This had been appreciated by our support and developer community, as they can readily see what issues are addressed and what new features have been introduced. Prior to us exposing our Bugzilla database publicly we produced a sanitised list of changes — which was time consuming to produce and I decided was unneccessary given we could just expose the "truth" with simple links to the Bugzilla search related to that milestone.

The sales and marketing team didn't like this. Their argument is that competitors use this against us to paint us as producers of buggy software. I argue that transparency is good, and beneficial — and whilst our competitors (Dynamics NAV, MYOB Exonet, SAP Business One, et cetera) don't publish such information — but if we were to follow our competitors practices we simply follow them in the race to the bottom in terms of software quality and opaqueness.

In my opinion, transparency of software issues provides:
  • Identification of which release or build a certain issue is fixed
  • Recognition that we are actively developing the software
  • Incentive to improve quality controls as our "dirty laundry" is on display
  • Information critical to 3rd party developers
  • A projection of integrity and honesty

I've yielded to the sales and marketing demands such that we no longer display the links next to each build for fixes and enhancements, and now publish "Development Stream (Experimental / Unstable" as simply ""Development Stream", but I know what is coming next — a request to no longer make our Bugzilla database publicly accessible. I still have the Bugzilla database publicly exposed, but there is now only no longer the "click this link to see what we did in this build".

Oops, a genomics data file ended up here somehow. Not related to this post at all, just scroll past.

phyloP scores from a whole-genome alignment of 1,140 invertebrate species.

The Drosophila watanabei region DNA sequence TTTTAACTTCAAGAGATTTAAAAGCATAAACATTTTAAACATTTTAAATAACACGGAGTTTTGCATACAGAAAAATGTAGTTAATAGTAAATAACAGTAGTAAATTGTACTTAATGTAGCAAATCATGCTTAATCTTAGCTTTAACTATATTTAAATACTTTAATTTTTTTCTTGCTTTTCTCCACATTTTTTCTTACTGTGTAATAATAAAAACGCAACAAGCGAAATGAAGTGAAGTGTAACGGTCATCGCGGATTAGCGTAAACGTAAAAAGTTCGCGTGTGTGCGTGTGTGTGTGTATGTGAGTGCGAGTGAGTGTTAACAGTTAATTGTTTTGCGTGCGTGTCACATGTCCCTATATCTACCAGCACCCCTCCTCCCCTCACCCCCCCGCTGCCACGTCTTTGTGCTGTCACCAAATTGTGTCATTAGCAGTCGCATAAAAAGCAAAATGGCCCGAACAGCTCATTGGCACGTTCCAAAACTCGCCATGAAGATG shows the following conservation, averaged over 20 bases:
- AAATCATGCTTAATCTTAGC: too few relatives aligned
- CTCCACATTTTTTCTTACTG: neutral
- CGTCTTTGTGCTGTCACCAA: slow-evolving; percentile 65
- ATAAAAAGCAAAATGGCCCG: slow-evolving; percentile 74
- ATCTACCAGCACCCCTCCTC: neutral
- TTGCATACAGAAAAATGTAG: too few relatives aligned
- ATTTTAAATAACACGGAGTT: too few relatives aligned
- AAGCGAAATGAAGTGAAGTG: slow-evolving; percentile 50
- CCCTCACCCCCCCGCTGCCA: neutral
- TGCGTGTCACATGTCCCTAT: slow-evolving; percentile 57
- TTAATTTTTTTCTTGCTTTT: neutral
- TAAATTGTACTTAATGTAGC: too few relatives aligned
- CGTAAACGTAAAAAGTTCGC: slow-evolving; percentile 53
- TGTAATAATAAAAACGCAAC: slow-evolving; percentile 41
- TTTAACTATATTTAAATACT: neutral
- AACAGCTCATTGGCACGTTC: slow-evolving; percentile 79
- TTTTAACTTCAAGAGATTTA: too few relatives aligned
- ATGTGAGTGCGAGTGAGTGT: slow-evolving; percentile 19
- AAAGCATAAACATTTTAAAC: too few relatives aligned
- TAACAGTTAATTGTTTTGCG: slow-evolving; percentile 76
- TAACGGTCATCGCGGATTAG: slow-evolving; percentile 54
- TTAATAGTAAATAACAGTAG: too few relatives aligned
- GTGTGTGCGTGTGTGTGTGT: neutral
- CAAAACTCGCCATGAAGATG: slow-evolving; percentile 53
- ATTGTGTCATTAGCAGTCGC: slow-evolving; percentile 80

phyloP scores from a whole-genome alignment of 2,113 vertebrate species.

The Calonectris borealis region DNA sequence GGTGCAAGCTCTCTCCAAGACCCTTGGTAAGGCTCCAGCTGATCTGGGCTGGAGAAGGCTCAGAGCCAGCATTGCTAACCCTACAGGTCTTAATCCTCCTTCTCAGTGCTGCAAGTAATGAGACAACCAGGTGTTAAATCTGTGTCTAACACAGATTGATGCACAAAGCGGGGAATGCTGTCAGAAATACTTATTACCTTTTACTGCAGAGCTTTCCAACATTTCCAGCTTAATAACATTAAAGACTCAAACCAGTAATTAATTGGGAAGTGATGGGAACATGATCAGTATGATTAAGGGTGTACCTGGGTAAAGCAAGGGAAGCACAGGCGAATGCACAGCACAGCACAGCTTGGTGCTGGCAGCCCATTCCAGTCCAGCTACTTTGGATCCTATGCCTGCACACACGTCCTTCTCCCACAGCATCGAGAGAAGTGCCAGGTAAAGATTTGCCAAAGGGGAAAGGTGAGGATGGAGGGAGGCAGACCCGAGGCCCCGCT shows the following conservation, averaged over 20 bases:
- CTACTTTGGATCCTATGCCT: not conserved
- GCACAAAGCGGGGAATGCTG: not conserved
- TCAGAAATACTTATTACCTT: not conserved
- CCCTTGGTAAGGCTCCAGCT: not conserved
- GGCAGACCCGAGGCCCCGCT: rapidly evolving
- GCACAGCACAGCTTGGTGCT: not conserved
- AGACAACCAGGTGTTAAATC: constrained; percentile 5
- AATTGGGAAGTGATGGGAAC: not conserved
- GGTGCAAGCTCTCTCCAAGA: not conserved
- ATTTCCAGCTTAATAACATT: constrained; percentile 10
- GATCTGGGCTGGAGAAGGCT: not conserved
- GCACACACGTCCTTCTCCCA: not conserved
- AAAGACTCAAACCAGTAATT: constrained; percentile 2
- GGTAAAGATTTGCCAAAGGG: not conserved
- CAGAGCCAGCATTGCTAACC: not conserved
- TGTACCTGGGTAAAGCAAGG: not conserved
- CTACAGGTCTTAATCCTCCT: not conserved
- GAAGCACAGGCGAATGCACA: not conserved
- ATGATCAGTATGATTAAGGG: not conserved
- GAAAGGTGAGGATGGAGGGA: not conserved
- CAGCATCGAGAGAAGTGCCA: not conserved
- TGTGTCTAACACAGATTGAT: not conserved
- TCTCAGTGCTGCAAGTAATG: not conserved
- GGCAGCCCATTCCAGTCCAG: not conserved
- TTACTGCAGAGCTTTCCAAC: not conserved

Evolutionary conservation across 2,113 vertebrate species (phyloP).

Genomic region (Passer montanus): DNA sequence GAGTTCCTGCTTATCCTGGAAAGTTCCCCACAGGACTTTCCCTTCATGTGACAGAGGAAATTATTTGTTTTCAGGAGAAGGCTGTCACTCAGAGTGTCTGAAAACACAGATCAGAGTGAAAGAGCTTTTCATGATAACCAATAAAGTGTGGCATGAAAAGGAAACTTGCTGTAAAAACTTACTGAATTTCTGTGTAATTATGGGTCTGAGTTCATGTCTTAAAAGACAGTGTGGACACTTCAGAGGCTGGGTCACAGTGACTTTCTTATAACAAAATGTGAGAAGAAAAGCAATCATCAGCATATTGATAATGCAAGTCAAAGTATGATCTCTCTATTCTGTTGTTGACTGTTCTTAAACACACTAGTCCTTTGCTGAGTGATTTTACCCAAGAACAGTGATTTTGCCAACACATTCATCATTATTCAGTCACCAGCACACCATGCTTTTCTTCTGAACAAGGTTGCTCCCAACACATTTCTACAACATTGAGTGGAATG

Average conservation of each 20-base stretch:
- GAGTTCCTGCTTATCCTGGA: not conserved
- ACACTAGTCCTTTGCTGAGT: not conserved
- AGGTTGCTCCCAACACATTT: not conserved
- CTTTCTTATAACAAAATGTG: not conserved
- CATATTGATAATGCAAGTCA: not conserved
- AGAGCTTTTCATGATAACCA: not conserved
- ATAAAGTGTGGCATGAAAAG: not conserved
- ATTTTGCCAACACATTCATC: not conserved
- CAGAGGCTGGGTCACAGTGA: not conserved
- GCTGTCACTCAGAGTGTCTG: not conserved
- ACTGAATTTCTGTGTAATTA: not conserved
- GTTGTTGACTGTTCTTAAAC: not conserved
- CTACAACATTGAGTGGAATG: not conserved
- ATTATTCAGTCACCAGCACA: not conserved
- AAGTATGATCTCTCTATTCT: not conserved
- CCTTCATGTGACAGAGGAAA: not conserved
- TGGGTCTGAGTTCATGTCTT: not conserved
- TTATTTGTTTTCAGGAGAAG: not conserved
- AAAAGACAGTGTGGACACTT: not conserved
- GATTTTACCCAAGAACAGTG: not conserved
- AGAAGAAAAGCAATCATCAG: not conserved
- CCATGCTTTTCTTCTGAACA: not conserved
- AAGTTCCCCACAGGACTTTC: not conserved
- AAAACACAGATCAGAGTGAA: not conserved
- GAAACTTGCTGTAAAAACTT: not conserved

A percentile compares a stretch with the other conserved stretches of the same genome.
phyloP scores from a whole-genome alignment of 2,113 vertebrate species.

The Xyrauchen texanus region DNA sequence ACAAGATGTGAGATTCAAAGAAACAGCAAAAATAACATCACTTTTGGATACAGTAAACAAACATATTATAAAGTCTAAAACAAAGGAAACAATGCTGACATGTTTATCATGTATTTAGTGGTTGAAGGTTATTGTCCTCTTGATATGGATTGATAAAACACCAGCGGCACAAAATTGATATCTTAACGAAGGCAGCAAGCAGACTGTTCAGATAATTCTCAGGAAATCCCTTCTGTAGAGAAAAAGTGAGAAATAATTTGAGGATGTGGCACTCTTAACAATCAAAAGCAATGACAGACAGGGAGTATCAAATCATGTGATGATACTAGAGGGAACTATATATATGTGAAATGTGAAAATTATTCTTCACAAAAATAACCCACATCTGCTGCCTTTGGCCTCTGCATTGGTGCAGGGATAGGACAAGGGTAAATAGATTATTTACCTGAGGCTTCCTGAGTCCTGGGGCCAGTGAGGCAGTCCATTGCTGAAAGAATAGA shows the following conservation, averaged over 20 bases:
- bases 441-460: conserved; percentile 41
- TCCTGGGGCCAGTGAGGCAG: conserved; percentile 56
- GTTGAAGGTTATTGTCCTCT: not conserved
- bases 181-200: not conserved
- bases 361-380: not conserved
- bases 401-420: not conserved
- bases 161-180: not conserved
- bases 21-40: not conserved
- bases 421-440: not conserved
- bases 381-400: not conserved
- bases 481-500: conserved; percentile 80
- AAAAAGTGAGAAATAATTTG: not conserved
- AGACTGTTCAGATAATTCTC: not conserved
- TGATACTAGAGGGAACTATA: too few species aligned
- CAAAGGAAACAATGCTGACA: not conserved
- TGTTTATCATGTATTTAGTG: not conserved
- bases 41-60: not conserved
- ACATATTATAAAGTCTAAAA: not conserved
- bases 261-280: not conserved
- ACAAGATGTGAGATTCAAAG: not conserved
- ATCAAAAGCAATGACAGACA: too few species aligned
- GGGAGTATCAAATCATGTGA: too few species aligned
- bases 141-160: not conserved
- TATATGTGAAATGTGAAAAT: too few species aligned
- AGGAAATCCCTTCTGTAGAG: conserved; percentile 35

A compromise may be to make the Bugzilla database only visible to vetted resellers and developers — but I'm resistant to making a closed "exclusive" culture. I value transparency and recognise the benefits. The sales team are insistent that exposing such detail is a bad thing for sales.

I know by posting in a community like Slashdot that I'm going to get a lot of support for my views, but I'm also interested in what people think about the viewpoint that such transparency could be bad thing.


Comment What about the skin temp ? (Score 1) 201

I'm no aerospace engineer, but I imagine the temperature of the aircraft skin would get hot pretty quick at such speeds. What materials is this craft made of, and how do they combat the problems of heat caused by air rushing so quickly over the aircraft ? Making an engine work in short bursts is one thing, making an aircraft capable if withstanding that velocity through atmosphere is another.